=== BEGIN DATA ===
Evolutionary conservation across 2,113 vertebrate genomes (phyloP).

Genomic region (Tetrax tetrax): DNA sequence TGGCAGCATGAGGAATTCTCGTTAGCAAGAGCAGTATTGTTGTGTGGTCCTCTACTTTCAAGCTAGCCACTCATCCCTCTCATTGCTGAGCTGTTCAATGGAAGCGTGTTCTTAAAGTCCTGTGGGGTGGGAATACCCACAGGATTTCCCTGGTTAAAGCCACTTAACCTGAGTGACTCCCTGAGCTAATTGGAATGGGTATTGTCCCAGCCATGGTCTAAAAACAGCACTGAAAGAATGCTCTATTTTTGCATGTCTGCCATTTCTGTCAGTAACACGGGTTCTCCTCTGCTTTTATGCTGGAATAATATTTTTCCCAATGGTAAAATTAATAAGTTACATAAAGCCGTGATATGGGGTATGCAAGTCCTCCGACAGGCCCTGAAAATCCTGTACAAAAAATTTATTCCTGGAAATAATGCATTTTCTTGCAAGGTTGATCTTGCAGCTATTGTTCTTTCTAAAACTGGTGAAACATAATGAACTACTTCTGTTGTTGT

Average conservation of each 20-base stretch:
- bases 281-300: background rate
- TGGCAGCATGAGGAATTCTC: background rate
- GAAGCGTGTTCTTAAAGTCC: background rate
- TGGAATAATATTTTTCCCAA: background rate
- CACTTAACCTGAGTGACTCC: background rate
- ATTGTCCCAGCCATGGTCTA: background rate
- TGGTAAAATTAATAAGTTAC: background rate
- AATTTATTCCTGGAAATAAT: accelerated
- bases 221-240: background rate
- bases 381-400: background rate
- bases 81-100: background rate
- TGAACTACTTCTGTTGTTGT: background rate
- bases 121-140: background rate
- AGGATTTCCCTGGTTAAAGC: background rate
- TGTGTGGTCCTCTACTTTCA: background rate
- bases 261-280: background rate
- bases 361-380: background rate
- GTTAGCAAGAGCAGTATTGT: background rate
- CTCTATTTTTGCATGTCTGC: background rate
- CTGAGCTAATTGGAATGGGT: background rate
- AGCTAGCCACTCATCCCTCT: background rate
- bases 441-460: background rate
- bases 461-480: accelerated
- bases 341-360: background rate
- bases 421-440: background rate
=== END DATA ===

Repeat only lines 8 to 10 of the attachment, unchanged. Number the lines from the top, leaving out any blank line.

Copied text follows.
- CACTTAACCTGAGTGACTCC: background rate
- ATTGTCCCAGCCATGGTCTA: background rate
- TGGTAAAATTAATAAGTTAC: background rate